I now have 17,896 miles on the bike. I won't hit 18,000 tomorrow, but--rain permitting--I may make it on Sunday. Stay tuned. And don't forget to think.

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September 7,2006:

We all got moving at the regular time, and found another cool morning. The weather people say all this low humidity will be gone by Saturday, but we enjoyed it this morning. As Sarah did her walk.

When we got back, I fed Sarah and suited up while she ate. I added air to the front tire. I then headed out. After warming up, I entered I-10, heading west.

Today, the freeways were full of lane changers. And hardly anyone was using his blinkers. To me, it is a simple courtesy to the other folk on the road, to indicate that you are going to change a lane. But most of the drivers this morning could not seem to bother. Oh well.

After taking the Highway 59 extension south, I got back on I-10, heading west. I ended up behind a Chevy Trailblazer with tinted windows. And these windows seems extra dark. Combined with the box-like shape of the Trailblazer, I could not see what was ahead of the Chevy. In fact, as we rounded a curve, I was surprised to notice that there was a small sports car directly ahead of the Trailblazer. The Chevy completely obscured the presence of this small car. I just note this because it is always important to know what is going on ahead of you, and tinted windows and big vehicles may give you less than complete information on what is coming up.

On the second circuit, traffic was pretty light until the Airline exit. The traffic taking the I-45 south exit was really backed up, extending all the way to the North Main exit. I don't understand what is happening to I-45. Backup has been pretty constant for the last couple of weeks. It has made the decision to add the extra five miles for the Highway 59 extension a real easy one to make.

Nothing else to report. When I rode up to the driveway, I had 17,856 miles on the bike. I have a pretty full weekend. We will see what riding I am able to slip in. Stay tuned.

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September 6,2006:

Astonishingly, there was another cool morning today. Temperature was 73. Humidity was low. Walking was great. And riding was greater. After we walked Sarah, I fed her her breakfast, and suited up. I had to add air to the front tire. I then warmed up, and entered I-10, heading west. Traffic was pretty thick this ride, but well behaved. I was extra aware of all those traveling hunks of metal, but I never felt threatened. That means I got in some needed thinking time.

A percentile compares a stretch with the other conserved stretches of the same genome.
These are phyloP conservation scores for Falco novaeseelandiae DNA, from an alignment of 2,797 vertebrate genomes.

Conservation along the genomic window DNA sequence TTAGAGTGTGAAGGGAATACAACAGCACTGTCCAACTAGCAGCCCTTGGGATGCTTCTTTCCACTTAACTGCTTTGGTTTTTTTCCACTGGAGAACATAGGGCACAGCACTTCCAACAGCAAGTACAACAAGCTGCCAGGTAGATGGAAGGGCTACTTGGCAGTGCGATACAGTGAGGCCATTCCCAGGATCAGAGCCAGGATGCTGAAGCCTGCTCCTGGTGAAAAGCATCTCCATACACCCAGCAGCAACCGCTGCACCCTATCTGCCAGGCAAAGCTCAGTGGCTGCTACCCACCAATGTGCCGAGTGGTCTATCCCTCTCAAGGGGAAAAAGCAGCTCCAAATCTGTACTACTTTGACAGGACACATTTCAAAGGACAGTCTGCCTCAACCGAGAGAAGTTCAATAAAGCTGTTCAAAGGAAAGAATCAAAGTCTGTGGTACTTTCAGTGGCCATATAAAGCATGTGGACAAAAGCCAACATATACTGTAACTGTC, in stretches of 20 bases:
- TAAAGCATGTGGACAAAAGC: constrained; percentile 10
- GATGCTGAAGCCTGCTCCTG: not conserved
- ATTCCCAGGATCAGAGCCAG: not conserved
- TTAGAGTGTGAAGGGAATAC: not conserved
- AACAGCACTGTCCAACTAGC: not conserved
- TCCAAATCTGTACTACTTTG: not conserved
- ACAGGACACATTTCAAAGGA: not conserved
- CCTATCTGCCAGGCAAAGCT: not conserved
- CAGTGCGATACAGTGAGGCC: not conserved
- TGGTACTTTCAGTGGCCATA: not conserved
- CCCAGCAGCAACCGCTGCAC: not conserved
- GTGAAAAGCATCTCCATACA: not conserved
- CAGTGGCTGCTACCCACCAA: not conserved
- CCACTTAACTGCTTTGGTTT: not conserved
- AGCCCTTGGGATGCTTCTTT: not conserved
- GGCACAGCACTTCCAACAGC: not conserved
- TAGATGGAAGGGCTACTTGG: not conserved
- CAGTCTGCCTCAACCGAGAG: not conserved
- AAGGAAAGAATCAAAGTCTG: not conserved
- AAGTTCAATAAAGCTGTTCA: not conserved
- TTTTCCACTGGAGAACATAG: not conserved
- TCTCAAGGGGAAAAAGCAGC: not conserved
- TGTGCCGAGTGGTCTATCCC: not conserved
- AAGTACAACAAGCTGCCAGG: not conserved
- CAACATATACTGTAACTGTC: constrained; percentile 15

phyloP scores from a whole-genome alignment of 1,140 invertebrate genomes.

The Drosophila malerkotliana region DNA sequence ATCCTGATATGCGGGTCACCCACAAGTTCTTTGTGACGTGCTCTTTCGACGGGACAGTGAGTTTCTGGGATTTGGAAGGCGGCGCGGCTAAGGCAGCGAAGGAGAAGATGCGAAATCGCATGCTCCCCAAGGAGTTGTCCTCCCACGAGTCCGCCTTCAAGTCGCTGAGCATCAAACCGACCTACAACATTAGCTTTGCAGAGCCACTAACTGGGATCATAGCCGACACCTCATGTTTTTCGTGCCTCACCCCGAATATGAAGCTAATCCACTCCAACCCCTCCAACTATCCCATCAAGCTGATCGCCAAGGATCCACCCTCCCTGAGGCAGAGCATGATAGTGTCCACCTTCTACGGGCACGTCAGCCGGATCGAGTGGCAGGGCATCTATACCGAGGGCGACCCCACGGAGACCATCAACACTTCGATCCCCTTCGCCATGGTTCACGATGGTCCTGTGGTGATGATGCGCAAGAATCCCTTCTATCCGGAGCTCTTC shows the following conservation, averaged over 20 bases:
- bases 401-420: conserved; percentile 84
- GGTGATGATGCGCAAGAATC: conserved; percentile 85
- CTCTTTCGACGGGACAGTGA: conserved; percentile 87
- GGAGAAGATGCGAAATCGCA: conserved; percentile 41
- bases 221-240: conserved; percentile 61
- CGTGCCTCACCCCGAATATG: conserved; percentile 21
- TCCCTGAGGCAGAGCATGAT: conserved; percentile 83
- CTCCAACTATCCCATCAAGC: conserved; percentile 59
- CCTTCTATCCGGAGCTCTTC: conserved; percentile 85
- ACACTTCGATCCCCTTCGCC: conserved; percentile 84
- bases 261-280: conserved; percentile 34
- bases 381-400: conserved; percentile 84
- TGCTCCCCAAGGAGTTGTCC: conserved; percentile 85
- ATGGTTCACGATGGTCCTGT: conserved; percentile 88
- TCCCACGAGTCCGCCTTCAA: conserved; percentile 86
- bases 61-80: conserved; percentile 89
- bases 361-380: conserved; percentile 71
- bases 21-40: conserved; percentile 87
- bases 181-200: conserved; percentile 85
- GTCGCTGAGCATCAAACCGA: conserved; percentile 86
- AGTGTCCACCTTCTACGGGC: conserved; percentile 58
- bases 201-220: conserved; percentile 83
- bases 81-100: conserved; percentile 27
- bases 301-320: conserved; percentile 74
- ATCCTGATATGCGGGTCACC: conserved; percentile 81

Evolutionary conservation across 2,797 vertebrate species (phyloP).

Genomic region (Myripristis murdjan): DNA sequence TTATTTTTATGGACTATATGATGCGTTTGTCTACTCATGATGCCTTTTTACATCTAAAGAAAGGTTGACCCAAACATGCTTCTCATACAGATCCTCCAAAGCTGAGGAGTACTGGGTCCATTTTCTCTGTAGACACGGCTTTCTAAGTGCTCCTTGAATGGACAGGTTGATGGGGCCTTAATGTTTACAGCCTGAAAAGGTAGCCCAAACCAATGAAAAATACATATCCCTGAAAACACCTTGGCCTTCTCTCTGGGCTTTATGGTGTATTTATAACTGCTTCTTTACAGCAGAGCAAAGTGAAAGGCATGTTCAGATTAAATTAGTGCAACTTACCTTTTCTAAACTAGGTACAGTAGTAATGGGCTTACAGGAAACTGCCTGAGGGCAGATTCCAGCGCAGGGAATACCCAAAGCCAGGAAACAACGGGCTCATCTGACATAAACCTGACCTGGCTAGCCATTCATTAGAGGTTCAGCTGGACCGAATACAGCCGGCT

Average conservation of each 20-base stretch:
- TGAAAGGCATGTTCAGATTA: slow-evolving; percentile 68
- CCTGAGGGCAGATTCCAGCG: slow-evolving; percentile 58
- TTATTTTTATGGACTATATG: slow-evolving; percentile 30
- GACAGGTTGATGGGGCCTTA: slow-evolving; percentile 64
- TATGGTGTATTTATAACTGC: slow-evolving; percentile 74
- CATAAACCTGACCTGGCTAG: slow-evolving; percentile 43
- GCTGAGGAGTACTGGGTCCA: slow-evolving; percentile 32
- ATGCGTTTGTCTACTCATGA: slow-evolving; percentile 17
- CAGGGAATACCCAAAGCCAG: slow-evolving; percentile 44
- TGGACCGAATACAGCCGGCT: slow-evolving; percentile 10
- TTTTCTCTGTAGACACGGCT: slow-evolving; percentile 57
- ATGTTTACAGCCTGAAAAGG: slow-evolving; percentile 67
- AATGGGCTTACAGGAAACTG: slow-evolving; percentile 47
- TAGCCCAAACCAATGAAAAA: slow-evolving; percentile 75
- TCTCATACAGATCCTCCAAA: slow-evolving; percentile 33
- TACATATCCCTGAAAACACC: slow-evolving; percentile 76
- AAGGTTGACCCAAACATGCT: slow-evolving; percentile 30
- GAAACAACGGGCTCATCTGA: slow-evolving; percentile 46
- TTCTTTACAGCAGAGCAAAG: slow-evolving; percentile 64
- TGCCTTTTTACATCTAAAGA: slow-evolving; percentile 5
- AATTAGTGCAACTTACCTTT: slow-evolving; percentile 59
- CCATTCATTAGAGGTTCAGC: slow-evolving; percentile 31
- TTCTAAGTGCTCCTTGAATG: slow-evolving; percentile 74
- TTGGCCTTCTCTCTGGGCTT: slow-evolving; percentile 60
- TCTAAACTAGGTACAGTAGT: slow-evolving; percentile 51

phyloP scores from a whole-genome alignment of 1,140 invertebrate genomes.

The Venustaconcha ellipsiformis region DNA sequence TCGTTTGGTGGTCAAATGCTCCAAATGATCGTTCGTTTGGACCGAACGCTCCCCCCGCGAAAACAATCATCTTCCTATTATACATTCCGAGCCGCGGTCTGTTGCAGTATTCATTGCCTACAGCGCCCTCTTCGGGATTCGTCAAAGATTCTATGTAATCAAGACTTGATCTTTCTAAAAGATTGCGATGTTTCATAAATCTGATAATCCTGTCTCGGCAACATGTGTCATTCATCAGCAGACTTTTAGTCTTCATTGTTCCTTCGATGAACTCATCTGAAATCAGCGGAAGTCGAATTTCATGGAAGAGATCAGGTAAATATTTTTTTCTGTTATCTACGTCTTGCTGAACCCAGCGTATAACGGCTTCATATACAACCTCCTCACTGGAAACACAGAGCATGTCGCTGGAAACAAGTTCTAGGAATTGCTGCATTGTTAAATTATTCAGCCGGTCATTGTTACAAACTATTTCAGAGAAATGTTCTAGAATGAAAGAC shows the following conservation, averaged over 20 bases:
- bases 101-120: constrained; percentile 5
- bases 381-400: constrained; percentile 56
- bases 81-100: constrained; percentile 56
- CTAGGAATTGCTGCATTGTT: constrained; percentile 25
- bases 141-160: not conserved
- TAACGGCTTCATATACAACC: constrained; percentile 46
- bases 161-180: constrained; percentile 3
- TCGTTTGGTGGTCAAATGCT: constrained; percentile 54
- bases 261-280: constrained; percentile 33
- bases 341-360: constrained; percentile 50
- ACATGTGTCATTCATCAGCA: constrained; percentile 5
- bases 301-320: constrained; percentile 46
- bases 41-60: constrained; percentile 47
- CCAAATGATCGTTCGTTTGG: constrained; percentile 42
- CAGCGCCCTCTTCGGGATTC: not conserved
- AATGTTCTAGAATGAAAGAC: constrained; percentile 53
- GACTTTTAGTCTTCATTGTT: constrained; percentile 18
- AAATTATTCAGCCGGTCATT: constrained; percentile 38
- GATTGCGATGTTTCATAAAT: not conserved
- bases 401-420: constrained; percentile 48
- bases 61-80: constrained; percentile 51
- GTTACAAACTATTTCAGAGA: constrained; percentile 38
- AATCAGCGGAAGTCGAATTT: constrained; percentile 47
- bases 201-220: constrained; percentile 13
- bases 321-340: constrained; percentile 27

I decided to add the Highway 59 extension to each loop. The flow of traffic was so fast that I did not think the extensions would lengthen my ride time all that much. And I was right. I was back at the house in short order. No incidents to report. Just a nice forty miles of cool riding. In fact, it was so cool that I gave serious consideration to buying those Lee Park gauntlet gloves I lusted after all last winter. Still, I'm sure I have a couple of more months to decide.

When I returned to the driveway, I had 17,817 miles on the bike, and a smile in my heart. The ride was a great way to start the day, and the low humidity was simply icing on the cake. See you on the road. And don't forget to think.

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September 5,2006:

We have a cold front in Houston. That doesn't mean the temperatures are cold. But it does mean that the humidity is lower than normal. Which made for a pleasant morning walk for Maria and me. As for Sarah, she is always ready to go, regardless of the humidity.

And go we did. When we returned, I fed the girl and, while she ate, I suited up. I had to add air to the back tire. After that, I headed out. I warmed up, then rode to the gas station to top off the tank. Next, I did a u-turn and entered I-10, heading west.

On the first circuit, I added the Highway 59 extention because the traffic for I-45 exit was backed up all the way onto the Loop. On the second loop I took the I-45 exit even though it was still backed up. Why, you may ask.

I'll tell you why: I noticed that with a little luck I could be back home in time to get the camera to photograph the odometer as it hit 17,777.7 miles. So I went for that event. When I pulled up to the driveway, I had 17,776 miles on the bike. I grabbed the camera and headed out again. I rode around the neighborhood on my normal "cool-down" route. Two blocks from the house, the momentous event rolled up on the odometer. I stopped, pulled out the camera, and took a few pictures. I hope to post them here a little later.

For now, I was pleased to have the 17,777.7 (plus .1) miles on the bike, and a very pleasant ride under my belt. Stay tuned for more. And don't forget to think.

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September 4,2006:

Sarah and I got up at the usual time this morning. But not in the usual place. We were still in Midland, Texas, visiting my parents. Maria opted to sleep till six. Sarah opted for her breakfast. She got no walk this morning because--rarity of rarities--it was raining in Midland.

Actually, the rain had started on Sunday. Most of the day, it was a drizzle. Seldom had it been enough to require windshield wipers. But it had been enough to cause my Dad, my brother and me to cut short our second day of dove hunting. But I am getting ahead of myself.